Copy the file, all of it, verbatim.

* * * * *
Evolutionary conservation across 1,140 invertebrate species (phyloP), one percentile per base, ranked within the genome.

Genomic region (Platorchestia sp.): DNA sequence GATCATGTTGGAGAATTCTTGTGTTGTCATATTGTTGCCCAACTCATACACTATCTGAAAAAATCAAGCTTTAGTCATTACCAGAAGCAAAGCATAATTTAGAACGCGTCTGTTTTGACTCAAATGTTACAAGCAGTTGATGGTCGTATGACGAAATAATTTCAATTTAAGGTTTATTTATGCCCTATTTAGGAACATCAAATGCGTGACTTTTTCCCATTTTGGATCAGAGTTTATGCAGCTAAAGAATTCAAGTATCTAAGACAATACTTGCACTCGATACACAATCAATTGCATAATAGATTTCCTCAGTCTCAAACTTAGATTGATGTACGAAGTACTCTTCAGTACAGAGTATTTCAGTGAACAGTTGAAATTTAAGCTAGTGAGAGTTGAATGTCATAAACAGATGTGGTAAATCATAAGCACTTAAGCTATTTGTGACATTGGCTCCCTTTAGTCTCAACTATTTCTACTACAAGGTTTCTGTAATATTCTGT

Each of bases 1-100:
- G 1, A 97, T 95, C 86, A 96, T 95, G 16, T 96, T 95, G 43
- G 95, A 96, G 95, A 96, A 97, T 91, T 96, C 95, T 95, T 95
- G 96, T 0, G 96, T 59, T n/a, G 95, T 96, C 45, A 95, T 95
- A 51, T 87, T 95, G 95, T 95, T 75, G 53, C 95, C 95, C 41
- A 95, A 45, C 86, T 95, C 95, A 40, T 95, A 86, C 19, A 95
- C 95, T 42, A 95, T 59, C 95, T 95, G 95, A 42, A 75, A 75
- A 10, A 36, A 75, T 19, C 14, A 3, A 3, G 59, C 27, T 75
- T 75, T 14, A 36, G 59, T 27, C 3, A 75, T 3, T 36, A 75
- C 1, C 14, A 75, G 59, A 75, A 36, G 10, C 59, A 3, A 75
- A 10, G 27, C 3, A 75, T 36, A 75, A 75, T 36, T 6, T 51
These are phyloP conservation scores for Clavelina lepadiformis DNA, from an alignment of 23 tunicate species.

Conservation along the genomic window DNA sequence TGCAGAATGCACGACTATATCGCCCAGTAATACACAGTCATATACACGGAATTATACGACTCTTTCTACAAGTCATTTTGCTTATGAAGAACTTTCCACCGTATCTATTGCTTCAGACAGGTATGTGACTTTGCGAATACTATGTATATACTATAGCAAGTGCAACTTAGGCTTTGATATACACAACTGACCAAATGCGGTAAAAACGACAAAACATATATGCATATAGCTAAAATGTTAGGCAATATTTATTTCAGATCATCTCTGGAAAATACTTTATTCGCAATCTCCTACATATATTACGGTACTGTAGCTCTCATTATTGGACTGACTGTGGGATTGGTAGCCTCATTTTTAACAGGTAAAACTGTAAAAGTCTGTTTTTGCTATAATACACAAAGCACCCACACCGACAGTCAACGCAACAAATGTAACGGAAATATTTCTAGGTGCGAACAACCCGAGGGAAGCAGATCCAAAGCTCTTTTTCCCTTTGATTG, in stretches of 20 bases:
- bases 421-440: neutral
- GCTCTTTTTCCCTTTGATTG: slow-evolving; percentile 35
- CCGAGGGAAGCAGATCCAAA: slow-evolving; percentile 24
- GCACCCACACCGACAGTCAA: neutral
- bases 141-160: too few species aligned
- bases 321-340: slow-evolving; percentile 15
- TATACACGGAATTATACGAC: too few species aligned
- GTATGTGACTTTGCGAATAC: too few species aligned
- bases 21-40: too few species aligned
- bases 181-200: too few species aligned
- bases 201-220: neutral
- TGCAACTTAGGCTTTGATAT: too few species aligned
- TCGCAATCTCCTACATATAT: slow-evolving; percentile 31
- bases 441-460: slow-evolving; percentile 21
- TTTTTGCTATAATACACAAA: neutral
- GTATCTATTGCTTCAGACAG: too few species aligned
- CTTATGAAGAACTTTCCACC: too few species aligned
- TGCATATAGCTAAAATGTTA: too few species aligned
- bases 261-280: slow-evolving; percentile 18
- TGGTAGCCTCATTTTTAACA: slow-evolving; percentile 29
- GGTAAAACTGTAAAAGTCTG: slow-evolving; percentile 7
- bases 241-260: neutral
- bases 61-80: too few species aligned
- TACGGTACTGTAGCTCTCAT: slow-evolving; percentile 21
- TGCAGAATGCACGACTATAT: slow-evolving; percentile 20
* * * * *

Evolutionary conservation across 1,140 invertebrate species (phyloP), one percentile per base, ranked within the genome.

Genomic region (Platorchestia sp.): DNA sequence GATCATGTTGGAGAATTCTTGTGTTGTCATATTGTTGCCCAACTCATACACTATCTGAAAAAATCAAGCTTTAGTCATTACCAGAAGCAAAGCATAATTTAGAACGCGTCTGTTTTGACTCAAATGTTACAAGCAGTTGATGGTCGTATGACGAAATAATTTCAATTTAAGGTTTATTTATGCCCTATTTAGGAACATCAAATGCGTGACTTTTTCCCATTTTGGATCAGAGTTTATGCAGCTAAAGAATTCAAGTATCTAAGACAATACTTGCACTCGATACACAATCAATTGCATAATAGATTTCCTCAGTCTCAAACTTAGATTGATGTACGAAGTACTCTTCAGTACAGAGTATTTCAGTGAACAGTTGAAATTTAAGCTAGTGAGAGTTGAATGTCATAAACAGATGTGGTAAATCATAAGCACTTAAGCTATTTGTGACATTGGCTCCCTTTAGTCTCAACTATTTCTACTACAAGGTTTCTGTAATATTCTGT

Each of bases 1-100:
- G 1, A 97, T 95, C 86, A 96, T 95, G 16, T 96, T 95, G 43
- G 95, A 96, G 95, A 96, A 97, T 91, T 96, C 95, T 95, T 95
- G 96, T 0, G 96, T 59, T n/a, G 95, T 96, C 45, A 95, T 95
- A 51, T 87, T 95, G 95, T 95, T 75, G 53, C 95, C 95, C 41
- A 95, A 45, C 86, T 95, C 95, A 40, T 95, A 86, C 19, A 95
- C 95, T 42, A 95, T 59, C 95, T 95, G 95, A 42, A 75, A 75
- A 10, A 36, A 75, T 19, C 14, A 3, A 3, G 59, C 27, T 75
- T 75, T 14, A 36, G 59, T 27, C 3, A 75, T 3, T 36, A 75
- C 1, C 14, A 75, G 59, A 75, A 36, G 10, C 59, A 3, A 75
- A 10, G 27, C 3, A 75, T 36, A 75, A 75, T 36, T 6, T 51
These are phyloP conservation scores for Clavelina lepadiformis DNA, from an alignment of 23 tunicate species.

Conservation along the genomic window DNA sequence TGCAGAATGCACGACTATATCGCCCAGTAATACACAGTCATATACACGGAATTATACGACTCTTTCTACAAGTCATTTTGCTTATGAAGAACTTTCCACCGTATCTATTGCTTCAGACAGGTATGTGACTTTGCGAATACTATGTATATACTATAGCAAGTGCAACTTAGGCTTTGATATACACAACTGACCAAATGCGGTAAAAACGACAAAACATATATGCATATAGCTAAAATGTTAGGCAATATTTATTTCAGATCATCTCTGGAAAATACTTTATTCGCAATCTCCTACATATATTACGGTACTGTAGCTCTCATTATTGGACTGACTGTGGGATTGGTAGCCTCATTTTTAACAGGTAAAACTGTAAAAGTCTGTTTTTGCTATAATACACAAAGCACCCACACCGACAGTCAACGCAACAAATGTAACGGAAATATTTCTAGGTGCGAACAACCCGAGGGAAGCAGATCCAAAGCTCTTTTTCCCTTTGATTG, in stretches of 20 bases:
- bases 421-440: neutral
- GCTCTTTTTCCCTTTGATTG: slow-evolving; percentile 35
- CCGAGGGAAGCAGATCCAAA: slow-evolving; percentile 24
- GCACCCACACCGACAGTCAA: neutral
- bases 141-160: too few species aligned
- bases 321-340: slow-evolving; percentile 15
- TATACACGGAATTATACGAC: too few species aligned
- GTATGTGACTTTGCGAATAC: too few species aligned
- bases 21-40: too few species aligned
- bases 181-200: too few species aligned
- bases 201-220: neutral
- TGCAACTTAGGCTTTGATAT: too few species aligned
- TCGCAATCTCCTACATATAT: slow-evolving; percentile 31
- bases 441-460: slow-evolving; percentile 21
- TTTTTGCTATAATACACAAA: neutral
- GTATCTATTGCTTCAGACAG: too few species aligned
- CTTATGAAGAACTTTCCACC: too few species aligned
- TGCATATAGCTAAAATGTTA: too few species aligned
- bases 261-280: slow-evolving; percentile 18
- TGGTAGCCTCATTTTTAACA: slow-evolving; percentile 29
- GGTAAAACTGTAAAAGTCTG: slow-evolving; percentile 7
- bases 241-260: neutral
- bases 61-80: too few species aligned
- TACGGTACTGTAGCTCTCAT: slow-evolving; percentile 21
- TGCAGAATGCACGACTATAT: slow-evolving; percentile 20